“Core values and interests can be described as those kinds of goals for that most people are willing to make, ultimate sacrifices. They are usually stated in the form of basic principles of foreign policy and become article of faith that a society accepts uncritically.” (Holsti quotes) “Core” interests and values are, most frequently related to the self-preservation of a political unit. These are short-range objectives because other goals obviously cannot be achieved unless the political units pursuing them maintain their own existence.
Currently Pakistan’s foreign policy is facing grave challenges both internally and externally given its geographic location, internal dynamics and growing international influences. In contemporary politics, the lines between domestic and foreign policy are blurred and complicated. Foreign policy is defined as the totality of the country’s policies toward and interactions with the environment beyond its borders.
Internal instability and violence has escalated in the recent years due to the on-going Taliban insurgency, increasing militancy and extremism, economic decay in the country and failure to develop democratic institutions. It has weakened the democratic process and questioned the ability of elected political leadership to achieve its objectives of a secure and stable Pakistan.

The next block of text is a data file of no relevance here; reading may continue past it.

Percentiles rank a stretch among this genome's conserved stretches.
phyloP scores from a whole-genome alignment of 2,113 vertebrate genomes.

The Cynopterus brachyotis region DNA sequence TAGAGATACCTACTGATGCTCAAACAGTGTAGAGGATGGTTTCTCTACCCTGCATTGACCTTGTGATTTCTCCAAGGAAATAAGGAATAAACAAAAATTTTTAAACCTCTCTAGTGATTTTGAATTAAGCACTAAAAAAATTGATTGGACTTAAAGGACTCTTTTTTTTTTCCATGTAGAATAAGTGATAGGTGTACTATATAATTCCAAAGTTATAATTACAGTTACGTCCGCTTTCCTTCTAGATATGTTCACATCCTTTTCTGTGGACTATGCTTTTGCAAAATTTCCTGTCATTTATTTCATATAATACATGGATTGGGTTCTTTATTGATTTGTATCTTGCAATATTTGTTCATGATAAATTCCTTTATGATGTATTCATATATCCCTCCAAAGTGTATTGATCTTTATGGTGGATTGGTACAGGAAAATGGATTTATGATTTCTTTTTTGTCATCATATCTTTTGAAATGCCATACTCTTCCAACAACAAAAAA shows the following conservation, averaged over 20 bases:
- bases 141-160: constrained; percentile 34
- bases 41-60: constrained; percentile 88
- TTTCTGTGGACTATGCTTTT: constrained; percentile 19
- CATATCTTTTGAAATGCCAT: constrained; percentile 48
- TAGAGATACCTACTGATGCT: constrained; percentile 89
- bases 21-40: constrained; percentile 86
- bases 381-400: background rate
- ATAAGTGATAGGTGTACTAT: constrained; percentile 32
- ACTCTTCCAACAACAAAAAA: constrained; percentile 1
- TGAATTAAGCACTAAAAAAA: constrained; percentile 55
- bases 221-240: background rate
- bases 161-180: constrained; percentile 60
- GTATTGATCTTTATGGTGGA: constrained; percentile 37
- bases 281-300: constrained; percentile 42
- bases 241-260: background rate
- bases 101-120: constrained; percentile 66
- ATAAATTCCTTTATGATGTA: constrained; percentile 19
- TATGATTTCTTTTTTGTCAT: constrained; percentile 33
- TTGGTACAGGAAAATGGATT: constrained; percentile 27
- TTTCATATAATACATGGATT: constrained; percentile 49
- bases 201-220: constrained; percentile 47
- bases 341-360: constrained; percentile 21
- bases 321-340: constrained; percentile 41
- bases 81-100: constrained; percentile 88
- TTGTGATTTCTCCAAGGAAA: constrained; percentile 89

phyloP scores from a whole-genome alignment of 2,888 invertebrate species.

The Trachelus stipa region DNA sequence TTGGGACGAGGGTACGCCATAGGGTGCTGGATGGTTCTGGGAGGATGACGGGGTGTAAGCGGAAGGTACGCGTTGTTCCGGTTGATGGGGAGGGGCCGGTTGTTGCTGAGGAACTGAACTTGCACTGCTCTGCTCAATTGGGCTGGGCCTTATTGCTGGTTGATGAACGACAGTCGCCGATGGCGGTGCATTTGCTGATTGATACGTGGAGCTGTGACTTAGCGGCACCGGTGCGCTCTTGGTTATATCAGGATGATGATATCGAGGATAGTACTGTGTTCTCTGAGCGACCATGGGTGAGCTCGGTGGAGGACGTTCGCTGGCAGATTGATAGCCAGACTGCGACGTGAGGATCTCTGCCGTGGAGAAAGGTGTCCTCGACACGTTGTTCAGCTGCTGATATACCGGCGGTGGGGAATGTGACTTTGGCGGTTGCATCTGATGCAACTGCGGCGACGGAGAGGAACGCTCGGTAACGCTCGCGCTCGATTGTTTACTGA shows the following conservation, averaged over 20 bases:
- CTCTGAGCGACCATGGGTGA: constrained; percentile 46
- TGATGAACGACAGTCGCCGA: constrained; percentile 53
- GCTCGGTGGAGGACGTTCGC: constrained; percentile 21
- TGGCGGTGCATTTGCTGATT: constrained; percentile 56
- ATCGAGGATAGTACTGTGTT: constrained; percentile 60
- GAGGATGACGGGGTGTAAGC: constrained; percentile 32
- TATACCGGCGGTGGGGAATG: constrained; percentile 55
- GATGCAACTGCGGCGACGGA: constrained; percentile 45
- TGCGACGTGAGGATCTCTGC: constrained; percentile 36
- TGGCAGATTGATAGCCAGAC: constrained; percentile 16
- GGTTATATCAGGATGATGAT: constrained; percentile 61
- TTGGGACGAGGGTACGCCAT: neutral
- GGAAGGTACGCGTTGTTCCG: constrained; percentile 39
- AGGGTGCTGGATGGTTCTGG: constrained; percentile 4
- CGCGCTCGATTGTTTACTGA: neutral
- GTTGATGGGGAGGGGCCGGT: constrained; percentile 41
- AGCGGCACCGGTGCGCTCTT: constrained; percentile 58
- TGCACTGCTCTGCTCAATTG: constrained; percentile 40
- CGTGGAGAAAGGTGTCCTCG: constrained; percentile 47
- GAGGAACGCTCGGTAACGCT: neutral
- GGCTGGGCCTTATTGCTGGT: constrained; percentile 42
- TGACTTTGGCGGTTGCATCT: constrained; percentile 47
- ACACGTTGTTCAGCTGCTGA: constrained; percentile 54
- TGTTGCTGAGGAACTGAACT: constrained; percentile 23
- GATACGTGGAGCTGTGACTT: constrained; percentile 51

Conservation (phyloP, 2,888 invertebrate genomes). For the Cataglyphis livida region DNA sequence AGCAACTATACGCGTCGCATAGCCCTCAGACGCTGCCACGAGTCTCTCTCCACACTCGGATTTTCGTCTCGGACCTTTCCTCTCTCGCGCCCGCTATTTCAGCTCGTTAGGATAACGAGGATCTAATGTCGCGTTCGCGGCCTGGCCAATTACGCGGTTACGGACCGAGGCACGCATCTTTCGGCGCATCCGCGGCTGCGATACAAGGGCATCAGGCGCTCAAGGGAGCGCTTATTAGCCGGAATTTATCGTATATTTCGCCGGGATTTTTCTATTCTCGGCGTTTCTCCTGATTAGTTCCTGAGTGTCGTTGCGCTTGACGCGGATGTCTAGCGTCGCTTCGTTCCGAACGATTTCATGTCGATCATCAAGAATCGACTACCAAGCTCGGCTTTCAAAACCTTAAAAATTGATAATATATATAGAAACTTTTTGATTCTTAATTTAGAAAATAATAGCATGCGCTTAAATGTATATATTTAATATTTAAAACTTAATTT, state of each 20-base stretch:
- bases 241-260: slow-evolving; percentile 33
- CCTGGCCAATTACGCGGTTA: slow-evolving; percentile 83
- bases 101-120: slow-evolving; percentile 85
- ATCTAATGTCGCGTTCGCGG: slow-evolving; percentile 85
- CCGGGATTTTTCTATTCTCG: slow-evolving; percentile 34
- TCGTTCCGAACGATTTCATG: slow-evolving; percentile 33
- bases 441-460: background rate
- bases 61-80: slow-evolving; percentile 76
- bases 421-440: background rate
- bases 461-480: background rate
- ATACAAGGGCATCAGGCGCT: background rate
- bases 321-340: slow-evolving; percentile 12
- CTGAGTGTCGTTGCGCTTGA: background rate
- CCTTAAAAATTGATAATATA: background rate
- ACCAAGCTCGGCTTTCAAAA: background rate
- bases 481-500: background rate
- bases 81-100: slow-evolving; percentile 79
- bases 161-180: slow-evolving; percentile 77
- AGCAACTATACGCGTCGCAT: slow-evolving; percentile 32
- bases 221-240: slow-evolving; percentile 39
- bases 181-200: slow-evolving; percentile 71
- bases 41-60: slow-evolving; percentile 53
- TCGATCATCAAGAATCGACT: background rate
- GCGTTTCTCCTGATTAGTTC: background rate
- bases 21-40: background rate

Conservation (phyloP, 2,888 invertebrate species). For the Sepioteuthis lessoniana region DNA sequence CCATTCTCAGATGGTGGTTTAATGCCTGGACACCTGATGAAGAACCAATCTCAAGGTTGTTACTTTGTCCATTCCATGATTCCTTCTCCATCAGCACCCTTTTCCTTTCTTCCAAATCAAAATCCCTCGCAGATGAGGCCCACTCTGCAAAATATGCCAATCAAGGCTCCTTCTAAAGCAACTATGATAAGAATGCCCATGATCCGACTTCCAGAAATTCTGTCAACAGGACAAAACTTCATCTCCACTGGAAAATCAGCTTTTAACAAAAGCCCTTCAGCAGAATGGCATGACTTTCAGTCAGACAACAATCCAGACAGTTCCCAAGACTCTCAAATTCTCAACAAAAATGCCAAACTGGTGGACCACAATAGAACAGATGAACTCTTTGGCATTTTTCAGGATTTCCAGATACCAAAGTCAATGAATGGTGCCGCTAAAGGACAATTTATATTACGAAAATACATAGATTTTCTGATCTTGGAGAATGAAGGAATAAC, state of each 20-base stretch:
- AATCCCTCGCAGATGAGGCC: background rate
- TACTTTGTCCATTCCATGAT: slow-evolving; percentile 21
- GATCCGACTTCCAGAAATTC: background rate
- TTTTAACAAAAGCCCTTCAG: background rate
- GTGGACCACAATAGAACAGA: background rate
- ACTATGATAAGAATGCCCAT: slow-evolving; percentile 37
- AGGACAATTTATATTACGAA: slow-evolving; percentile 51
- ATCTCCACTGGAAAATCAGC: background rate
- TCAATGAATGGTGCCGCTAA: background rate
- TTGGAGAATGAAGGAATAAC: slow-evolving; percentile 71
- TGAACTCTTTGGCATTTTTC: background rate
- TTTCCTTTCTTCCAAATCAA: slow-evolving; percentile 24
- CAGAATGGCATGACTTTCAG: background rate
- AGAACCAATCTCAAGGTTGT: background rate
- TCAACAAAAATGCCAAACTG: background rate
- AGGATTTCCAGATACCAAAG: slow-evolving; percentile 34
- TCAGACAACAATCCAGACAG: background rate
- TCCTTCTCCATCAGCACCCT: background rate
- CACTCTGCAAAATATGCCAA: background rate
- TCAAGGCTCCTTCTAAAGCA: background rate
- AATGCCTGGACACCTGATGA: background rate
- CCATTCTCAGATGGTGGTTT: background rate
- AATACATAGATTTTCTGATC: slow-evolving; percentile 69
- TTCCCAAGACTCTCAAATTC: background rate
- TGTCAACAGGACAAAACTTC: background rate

Moreover, it has failed to deliver on the economic front, starting with basic needs to improved international economic cooperation. Regionally, the tensions between Pakistan, India, Afghanistan and Iran continue to destabilize the security environment. Pakistan’s alliance with the US in its global war on terror has generated a serious and hot debate between analysts and leaders of public opinion, as both countries are cooperating without trust, using military options and conventional methods to achieve their objectives without much success.
Globally, Pakistan’s image has deteriorated as its critics term it a home of global Jihadis and extremists. Their operations and targets are not restricted to Pakistan or the region, thereby posing a global threat.
Quaid’s Statement about Pakistan Foreign Policy
The founder Quaid-e-Azam Muhammad A1i Jinah, timelessly stated as far back as 1948:
“Our foreign policy is one of friendliness and goodwill towards the nations of the world. We do not cherish aggressive designs against any country or nation. We believe in the principle of honesty and fair play in national and international dealings and are prepared to make our utmost contribution to the promotion of peace and prosperity among the nations of the world. Pakistan will never be found lacking in upholding the principles of the United Nations Charter.”